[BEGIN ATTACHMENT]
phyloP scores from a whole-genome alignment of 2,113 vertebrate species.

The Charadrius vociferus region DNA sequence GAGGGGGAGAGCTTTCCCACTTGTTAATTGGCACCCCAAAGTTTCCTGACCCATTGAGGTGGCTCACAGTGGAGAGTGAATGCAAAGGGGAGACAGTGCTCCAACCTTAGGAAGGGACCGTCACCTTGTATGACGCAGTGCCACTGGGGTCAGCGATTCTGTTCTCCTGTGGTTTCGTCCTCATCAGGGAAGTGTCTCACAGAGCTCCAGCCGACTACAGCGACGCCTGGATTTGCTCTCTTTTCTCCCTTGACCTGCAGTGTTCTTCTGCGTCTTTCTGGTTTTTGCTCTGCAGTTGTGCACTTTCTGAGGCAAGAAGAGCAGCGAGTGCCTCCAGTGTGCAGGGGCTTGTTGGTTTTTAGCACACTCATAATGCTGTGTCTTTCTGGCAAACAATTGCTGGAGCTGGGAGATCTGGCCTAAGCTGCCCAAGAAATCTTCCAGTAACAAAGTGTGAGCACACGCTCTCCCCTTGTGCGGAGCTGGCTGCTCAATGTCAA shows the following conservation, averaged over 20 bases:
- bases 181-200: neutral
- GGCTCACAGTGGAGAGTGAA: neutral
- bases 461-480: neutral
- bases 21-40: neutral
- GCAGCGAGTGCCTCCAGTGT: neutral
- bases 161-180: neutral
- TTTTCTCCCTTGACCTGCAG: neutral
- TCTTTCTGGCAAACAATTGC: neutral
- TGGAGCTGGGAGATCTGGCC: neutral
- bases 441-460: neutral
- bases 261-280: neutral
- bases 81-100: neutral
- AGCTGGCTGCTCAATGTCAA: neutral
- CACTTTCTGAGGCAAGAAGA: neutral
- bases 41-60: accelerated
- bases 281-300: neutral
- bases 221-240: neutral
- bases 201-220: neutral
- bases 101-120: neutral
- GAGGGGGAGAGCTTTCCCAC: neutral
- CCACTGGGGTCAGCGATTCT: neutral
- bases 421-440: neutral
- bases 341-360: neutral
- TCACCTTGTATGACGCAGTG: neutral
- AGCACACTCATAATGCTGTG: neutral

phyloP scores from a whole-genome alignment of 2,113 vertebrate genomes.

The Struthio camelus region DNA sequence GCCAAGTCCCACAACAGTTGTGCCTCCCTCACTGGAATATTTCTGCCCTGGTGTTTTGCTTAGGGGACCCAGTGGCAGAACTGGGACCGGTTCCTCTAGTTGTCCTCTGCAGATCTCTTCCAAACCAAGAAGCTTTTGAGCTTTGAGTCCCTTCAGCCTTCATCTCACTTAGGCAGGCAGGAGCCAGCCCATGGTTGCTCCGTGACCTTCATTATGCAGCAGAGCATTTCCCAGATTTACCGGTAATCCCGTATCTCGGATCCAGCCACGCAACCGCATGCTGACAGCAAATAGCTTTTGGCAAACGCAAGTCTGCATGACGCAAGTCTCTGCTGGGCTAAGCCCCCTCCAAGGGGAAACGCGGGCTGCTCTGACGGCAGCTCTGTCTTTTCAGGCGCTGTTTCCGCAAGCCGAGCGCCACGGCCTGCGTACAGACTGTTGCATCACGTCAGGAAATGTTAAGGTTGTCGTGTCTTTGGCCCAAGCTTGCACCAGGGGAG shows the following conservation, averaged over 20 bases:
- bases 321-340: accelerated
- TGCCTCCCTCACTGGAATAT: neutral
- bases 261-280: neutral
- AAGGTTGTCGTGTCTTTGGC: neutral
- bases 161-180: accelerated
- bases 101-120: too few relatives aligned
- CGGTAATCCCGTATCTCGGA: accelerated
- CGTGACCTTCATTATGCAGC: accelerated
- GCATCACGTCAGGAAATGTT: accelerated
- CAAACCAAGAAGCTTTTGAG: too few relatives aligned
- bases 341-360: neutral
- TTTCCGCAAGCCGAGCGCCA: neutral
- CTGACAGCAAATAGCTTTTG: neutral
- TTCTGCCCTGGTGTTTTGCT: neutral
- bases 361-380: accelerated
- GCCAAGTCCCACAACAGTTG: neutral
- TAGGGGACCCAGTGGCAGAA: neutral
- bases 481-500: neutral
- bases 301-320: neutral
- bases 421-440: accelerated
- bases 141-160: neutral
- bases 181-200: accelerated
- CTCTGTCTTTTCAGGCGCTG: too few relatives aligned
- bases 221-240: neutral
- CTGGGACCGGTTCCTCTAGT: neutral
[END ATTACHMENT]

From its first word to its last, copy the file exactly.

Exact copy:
phyloP scores from a whole-genome alignment of 2,113 vertebrate species.

The Charadrius vociferus region DNA sequence GAGGGGGAGAGCTTTCCCACTTGTTAATTGGCACCCCAAAGTTTCCTGACCCATTGAGGTGGCTCACAGTGGAGAGTGAATGCAAAGGGGAGACAGTGCTCCAACCTTAGGAAGGGACCGTCACCTTGTATGACGCAGTGCCACTGGGGTCAGCGATTCTGTTCTCCTGTGGTTTCGTCCTCATCAGGGAAGTGTCTCACAGAGCTCCAGCCGACTACAGCGACGCCTGGATTTGCTCTCTTTTCTCCCTTGACCTGCAGTGTTCTTCTGCGTCTTTCTGGTTTTTGCTCTGCAGTTGTGCACTTTCTGAGGCAAGAAGAGCAGCGAGTGCCTCCAGTGTGCAGGGGCTTGTTGGTTTTTAGCACACTCATAATGCTGTGTCTTTCTGGCAAACAATTGCTGGAGCTGGGAGATCTGGCCTAAGCTGCCCAAGAAATCTTCCAGTAACAAAGTGTGAGCACACGCTCTCCCCTTGTGCGGAGCTGGCTGCTCAATGTCAA shows the following conservation, averaged over 20 bases:
- bases 181-200: neutral
- GGCTCACAGTGGAGAGTGAA: neutral
- bases 461-480: neutral
- bases 21-40: neutral
- GCAGCGAGTGCCTCCAGTGT: neutral
- bases 161-180: neutral
- TTTTCTCCCTTGACCTGCAG: neutral
- TCTTTCTGGCAAACAATTGC: neutral
- TGGAGCTGGGAGATCTGGCC: neutral
- bases 441-460: neutral
- bases 261-280: neutral
- bases 81-100: neutral
- AGCTGGCTGCTCAATGTCAA: neutral
- CACTTTCTGAGGCAAGAAGA: neutral
- bases 41-60: accelerated
- bases 281-300: neutral
- bases 221-240: neutral
- bases 201-220: neutral
- bases 101-120: neutral
- GAGGGGGAGAGCTTTCCCAC: neutral
- CCACTGGGGTCAGCGATTCT: neutral
- bases 421-440: neutral
- bases 341-360: neutral
- TCACCTTGTATGACGCAGTG: neutral
- AGCACACTCATAATGCTGTG: neutral

phyloP scores from a whole-genome alignment of 2,113 vertebrate genomes.

The Struthio camelus region DNA sequence GCCAAGTCCCACAACAGTTGTGCCTCCCTCACTGGAATATTTCTGCCCTGGTGTTTTGCTTAGGGGACCCAGTGGCAGAACTGGGACCGGTTCCTCTAGTTGTCCTCTGCAGATCTCTTCCAAACCAAGAAGCTTTTGAGCTTTGAGTCCCTTCAGCCTTCATCTCACTTAGGCAGGCAGGAGCCAGCCCATGGTTGCTCCGTGACCTTCATTATGCAGCAGAGCATTTCCCAGATTTACCGGTAATCCCGTATCTCGGATCCAGCCACGCAACCGCATGCTGACAGCAAATAGCTTTTGGCAAACGCAAGTCTGCATGACGCAAGTCTCTGCTGGGCTAAGCCCCCTCCAAGGGGAAACGCGGGCTGCTCTGACGGCAGCTCTGTCTTTTCAGGCGCTGTTTCCGCAAGCCGAGCGCCACGGCCTGCGTACAGACTGTTGCATCACGTCAGGAAATGTTAAGGTTGTCGTGTCTTTGGCCCAAGCTTGCACCAGGGGAG shows the following conservation, averaged over 20 bases:
- bases 321-340: accelerated
- TGCCTCCCTCACTGGAATAT: neutral
- bases 261-280: neutral
- AAGGTTGTCGTGTCTTTGGC: neutral
- bases 161-180: accelerated
- bases 101-120: too few relatives aligned
- CGGTAATCCCGTATCTCGGA: accelerated
- CGTGACCTTCATTATGCAGC: accelerated
- GCATCACGTCAGGAAATGTT: accelerated
- CAAACCAAGAAGCTTTTGAG: too few relatives aligned
- bases 341-360: neutral
- TTTCCGCAAGCCGAGCGCCA: neutral
- CTGACAGCAAATAGCTTTTG: neutral
- TTCTGCCCTGGTGTTTTGCT: neutral
- bases 361-380: accelerated
- GCCAAGTCCCACAACAGTTG: neutral
- TAGGGGACCCAGTGGCAGAA: neutral
- bases 481-500: neutral
- bases 301-320: neutral
- bases 421-440: accelerated
- bases 141-160: neutral
- bases 181-200: accelerated
- CTCTGTCTTTTCAGGCGCTG: too few relatives aligned
- bases 221-240: neutral
- CTGGGACCGGTTCCTCTAGT: neutral